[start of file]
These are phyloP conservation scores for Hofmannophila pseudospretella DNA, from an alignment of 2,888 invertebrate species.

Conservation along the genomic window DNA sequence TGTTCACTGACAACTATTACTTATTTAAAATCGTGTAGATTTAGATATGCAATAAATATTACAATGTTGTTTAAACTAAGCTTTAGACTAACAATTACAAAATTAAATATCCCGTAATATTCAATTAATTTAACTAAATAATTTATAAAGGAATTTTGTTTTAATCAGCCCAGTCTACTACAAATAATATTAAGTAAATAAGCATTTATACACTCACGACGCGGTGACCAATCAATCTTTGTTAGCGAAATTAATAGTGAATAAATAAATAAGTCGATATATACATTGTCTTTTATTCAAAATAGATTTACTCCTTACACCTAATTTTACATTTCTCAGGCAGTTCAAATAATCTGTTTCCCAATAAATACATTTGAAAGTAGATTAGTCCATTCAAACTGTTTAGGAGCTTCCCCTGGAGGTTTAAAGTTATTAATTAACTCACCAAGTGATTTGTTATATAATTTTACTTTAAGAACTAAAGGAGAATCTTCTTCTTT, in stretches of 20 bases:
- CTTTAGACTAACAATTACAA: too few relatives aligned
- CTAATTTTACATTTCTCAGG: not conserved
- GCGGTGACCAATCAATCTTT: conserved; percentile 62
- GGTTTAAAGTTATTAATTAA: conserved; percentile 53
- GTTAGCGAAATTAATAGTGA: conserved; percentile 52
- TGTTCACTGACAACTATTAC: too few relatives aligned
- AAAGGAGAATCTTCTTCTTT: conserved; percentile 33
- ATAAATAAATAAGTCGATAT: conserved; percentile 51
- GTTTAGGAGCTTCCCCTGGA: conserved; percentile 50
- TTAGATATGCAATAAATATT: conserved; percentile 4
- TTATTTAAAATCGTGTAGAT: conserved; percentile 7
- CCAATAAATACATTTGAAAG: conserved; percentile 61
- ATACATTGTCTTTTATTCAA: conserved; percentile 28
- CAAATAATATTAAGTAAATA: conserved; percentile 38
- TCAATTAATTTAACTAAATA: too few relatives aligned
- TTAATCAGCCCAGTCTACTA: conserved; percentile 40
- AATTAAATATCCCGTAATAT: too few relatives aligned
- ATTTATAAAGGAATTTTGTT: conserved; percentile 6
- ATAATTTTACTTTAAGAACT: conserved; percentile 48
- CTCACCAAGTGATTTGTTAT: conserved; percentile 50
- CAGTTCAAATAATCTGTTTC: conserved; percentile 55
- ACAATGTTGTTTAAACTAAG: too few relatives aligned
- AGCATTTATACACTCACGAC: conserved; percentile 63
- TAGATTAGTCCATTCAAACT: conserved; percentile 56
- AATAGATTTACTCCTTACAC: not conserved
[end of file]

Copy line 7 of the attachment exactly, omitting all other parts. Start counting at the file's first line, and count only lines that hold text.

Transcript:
- GTTAGCGAAATTAATAGTGA: conserved; percentile 52